Music review: Olly Murs

Olly Murs has a strong, versatile soul singers voice
Olly Murs has a strong, versatile soul singers voice
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“Eight years ago I was just a guy working in a call centre in Essex, giving people advice on how to save money on their energy bills…” reminisced Olly Murs towards the end of a slick performance, offering up the rags to riches story of a 21st century pop star.

Edinburgh Castle ***

In this case there were no thanks for the records which people were buying – these days, the glass slipper in a Cinderella story like Murs’s is the number of phone votes he received in X-Factor in 2009, the catalyst for his career to date.

Although to be fair, anyone who doesn’t even win a television talent show (Murs was runner-up) and is still playing to thousands of people in front of a ten-piece band eight years later surely has more going for them than just a bit of good publicity. Murs is a charmer, there’s no doubt – although, to reluctantly play the parental concern card, his Carry On innuendos showed the difficult balance of marketing a pop star to both kids and adults.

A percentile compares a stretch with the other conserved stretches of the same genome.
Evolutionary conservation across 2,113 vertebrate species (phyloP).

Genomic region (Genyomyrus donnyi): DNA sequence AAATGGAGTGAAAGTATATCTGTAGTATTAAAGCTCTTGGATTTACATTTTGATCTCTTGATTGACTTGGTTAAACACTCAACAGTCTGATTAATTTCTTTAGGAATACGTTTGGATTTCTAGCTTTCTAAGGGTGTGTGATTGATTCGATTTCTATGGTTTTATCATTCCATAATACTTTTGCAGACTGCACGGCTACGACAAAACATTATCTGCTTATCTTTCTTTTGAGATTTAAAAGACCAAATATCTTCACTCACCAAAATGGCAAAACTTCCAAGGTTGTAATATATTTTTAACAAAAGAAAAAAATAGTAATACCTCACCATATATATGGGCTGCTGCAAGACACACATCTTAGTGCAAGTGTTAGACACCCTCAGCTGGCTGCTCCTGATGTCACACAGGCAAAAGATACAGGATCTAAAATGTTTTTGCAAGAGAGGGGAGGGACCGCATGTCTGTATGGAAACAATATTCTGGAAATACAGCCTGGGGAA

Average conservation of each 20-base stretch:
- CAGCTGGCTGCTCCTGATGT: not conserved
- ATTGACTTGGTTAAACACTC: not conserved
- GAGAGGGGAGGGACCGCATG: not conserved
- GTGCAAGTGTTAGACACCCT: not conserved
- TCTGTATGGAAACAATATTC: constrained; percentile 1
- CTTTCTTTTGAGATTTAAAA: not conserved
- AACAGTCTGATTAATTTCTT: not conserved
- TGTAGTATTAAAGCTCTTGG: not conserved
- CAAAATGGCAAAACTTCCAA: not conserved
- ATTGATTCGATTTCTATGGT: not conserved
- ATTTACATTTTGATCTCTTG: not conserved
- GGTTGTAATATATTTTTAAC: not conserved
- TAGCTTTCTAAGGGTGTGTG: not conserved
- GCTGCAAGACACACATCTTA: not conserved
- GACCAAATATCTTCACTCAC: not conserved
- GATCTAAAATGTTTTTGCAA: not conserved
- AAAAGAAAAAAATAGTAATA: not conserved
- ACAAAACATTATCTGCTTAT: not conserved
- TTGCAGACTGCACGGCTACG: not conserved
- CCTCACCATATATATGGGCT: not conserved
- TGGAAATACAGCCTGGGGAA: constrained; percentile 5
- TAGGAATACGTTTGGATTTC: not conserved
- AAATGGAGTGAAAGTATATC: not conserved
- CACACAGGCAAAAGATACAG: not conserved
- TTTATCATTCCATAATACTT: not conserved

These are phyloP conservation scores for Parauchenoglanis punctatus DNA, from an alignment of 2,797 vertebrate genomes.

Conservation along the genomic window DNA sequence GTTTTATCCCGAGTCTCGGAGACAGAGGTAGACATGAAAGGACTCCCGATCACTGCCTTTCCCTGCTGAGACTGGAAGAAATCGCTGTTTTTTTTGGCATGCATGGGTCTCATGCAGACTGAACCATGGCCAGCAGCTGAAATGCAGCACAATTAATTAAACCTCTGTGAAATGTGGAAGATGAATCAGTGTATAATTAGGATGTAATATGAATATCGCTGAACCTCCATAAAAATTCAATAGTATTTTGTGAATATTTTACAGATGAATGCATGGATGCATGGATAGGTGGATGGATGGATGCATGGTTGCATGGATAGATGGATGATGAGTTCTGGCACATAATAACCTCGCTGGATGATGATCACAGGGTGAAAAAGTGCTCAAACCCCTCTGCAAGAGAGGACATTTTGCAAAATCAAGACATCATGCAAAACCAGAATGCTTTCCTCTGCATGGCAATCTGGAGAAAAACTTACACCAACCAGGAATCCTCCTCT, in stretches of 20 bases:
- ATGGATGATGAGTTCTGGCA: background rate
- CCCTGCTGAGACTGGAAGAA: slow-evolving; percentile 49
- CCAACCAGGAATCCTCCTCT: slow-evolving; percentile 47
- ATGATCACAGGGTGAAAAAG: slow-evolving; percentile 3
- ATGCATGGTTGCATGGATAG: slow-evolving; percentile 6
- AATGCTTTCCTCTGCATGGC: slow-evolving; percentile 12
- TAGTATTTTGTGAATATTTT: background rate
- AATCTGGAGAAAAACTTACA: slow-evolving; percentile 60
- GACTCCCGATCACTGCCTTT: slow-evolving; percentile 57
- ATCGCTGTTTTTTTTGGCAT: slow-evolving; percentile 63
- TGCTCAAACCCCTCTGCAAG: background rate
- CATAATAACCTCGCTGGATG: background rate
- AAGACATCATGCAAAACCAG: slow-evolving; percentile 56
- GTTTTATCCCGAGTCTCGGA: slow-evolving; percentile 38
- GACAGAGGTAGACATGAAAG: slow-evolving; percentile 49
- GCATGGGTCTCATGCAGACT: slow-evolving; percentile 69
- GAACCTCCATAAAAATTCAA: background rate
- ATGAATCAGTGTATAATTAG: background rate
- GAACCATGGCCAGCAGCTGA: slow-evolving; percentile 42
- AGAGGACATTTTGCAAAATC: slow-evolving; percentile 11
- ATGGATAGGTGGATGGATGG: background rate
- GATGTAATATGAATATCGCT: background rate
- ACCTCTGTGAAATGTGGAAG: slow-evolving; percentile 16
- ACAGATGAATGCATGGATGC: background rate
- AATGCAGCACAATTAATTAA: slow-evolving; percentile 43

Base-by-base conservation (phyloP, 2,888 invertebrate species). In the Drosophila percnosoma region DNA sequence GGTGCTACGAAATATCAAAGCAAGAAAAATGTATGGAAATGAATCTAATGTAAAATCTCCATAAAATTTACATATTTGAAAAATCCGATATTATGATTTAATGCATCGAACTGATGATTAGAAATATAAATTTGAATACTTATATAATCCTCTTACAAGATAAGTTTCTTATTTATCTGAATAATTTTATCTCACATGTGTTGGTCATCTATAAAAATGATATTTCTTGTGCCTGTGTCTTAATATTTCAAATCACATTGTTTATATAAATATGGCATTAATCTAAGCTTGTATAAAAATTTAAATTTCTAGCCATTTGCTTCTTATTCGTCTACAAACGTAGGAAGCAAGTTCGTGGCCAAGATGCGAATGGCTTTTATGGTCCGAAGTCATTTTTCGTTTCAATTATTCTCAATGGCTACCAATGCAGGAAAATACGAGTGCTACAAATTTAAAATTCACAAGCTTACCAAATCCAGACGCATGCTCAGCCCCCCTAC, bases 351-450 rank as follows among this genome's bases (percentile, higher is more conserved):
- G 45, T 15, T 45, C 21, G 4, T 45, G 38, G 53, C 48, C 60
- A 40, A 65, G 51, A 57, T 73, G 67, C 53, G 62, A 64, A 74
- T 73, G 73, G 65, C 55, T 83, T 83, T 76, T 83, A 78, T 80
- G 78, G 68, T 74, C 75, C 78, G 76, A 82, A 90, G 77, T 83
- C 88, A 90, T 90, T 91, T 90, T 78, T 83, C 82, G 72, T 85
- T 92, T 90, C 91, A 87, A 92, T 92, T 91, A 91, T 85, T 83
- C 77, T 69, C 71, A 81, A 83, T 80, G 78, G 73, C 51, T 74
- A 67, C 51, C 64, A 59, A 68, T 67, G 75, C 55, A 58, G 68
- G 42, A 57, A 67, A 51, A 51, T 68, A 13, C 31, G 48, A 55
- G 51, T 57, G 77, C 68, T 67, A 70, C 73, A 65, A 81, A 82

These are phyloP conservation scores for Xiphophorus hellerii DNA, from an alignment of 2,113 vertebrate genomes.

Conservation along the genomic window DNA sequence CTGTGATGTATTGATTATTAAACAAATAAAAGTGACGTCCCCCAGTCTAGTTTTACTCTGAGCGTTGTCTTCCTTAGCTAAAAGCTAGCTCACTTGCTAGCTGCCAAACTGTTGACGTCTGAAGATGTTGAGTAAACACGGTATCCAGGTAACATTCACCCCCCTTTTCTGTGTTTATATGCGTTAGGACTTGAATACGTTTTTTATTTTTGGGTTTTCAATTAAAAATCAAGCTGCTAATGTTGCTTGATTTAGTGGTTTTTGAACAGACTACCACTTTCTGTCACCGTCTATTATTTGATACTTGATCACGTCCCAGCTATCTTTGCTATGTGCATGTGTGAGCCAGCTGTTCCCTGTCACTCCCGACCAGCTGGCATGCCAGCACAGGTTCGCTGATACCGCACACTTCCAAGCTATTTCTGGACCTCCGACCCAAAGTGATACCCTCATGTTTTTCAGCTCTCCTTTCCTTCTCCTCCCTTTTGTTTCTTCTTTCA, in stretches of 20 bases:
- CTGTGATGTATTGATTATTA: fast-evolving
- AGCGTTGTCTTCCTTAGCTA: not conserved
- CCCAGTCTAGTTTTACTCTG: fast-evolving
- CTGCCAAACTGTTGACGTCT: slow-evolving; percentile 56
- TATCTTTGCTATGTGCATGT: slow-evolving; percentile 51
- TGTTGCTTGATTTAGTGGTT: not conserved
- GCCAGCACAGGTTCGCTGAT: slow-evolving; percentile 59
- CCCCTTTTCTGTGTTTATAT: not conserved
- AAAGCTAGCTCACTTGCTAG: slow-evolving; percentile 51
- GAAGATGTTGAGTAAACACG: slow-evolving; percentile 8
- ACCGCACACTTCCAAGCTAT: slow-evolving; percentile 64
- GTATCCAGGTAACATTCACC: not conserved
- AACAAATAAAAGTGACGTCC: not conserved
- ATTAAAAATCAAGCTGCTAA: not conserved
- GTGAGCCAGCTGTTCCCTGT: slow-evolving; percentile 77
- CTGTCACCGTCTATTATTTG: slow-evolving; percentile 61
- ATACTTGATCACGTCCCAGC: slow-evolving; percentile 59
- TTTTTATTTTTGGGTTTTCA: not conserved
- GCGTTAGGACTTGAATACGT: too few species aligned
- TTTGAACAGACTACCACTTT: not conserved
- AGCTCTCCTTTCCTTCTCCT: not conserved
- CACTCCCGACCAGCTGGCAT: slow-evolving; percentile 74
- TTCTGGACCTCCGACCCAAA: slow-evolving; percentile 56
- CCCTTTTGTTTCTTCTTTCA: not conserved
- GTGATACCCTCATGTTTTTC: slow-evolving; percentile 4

Yet his voice was strong and versatile, a natural soul singer’s instrument throughout the wistful pop of Years and Years, a duet with Louisa Johnson on recent single Unpredictable, and the low-key balladry of I Need You Now.

Unwittingly or otherwise, casting his ex as a panto villain before the latter (many in the audience seemed annoyed he’d ever been anything but single) wasn’t exactly chivalrous, but beyond the range of his vocal ability there’s a laddish quality to Murs. He peppered big hits including Heart Skips a Beat, Dear Darlin’ and Troublemaker with nostalgic ‘90s medleys including Montell Jordan, Ini Kamoze and Gala’s Free From Desire, a crowdpleasing strategy from a guy who works hard enough to never need another call centre job.

DAVID POLLOCK